Now, should discussions in this panel be public? Or made public afterwards? I would think it is a good idea to make everything as open as possible. What is the point of having behind closed door meetings about economic issues.

    The political decisions subsequently could be made behind closed doors, but the economic advice of the panel should be made public, in my view.

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    1. "... you are on the official list of the six names mentioned by Labour for their economic advisory panel..."

      I am glad that it was mentioned in the speech that you are actually on the panel. Congratulations.

      (I must have mis-read the original Labour press release yesterday)

      And I hope you change your mind from "PQE is dangerous" to "PQE is a very good policy to bring about better equality".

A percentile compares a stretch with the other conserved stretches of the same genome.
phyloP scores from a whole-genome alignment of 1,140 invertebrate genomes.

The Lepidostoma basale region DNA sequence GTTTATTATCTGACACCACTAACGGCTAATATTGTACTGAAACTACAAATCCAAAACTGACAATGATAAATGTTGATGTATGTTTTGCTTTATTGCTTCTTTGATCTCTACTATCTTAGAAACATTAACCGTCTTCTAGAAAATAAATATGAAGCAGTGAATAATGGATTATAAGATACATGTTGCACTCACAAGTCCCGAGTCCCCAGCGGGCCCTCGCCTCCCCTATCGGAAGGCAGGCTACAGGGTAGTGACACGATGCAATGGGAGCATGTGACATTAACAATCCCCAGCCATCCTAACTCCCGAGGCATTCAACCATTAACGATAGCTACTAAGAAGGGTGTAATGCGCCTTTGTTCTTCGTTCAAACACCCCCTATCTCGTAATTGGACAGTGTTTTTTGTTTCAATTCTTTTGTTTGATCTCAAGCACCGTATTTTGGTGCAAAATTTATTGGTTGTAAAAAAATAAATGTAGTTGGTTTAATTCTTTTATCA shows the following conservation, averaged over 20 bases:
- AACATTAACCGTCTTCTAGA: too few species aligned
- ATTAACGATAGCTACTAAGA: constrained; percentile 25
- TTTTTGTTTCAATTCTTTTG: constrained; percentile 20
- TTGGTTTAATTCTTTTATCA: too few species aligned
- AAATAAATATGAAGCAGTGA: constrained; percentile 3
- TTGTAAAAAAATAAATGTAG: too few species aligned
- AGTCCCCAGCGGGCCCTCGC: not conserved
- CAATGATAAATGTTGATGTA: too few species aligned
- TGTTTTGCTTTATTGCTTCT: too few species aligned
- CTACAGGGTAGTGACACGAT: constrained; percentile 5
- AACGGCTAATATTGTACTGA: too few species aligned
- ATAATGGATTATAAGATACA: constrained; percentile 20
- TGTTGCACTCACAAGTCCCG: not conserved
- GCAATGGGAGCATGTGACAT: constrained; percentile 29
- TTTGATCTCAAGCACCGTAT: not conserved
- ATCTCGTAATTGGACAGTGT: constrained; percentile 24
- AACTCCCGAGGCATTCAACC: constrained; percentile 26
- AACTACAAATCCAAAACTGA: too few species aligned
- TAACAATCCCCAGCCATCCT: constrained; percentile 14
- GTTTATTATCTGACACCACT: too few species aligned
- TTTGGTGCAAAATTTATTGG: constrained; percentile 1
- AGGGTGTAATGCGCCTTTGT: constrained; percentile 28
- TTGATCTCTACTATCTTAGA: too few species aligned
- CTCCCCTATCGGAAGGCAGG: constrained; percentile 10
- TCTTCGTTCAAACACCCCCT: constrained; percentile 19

Here another post to change your mind:

      https://radicaleconomicthought.wordpress.com/2015/09/27/how-to-finance-the-hinkley-point-c-nuclear-plant/

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  6. Simon, I am very skeprical about the zero current balance idea. The UK economy is 80% service based, leakage to imports is high and due to deprecation and interest payments there are nasty feedback issues.
    You can build hospitals and schools, but you can't staff them. It's nuts.
    This article offers a good critique:
    http://www.3spoken.co.uk/2015/09/corbynomics-and-current-budget-balance.html?m=1

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  7. "As Labour are the main opposition to the current government, and I think their macro policies are pretty awful, it would have been bizzare indeed if I had said no to this invitation."

    Some rather confusing ambiguity here - it's not at all clear whether "their" is intended to refer to Labour or the current government...

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    1. Nitpicking aside, congratulations on the appointment and I look forward to seeing the results of the panel's advice being reflected in Labour's fiscal plans.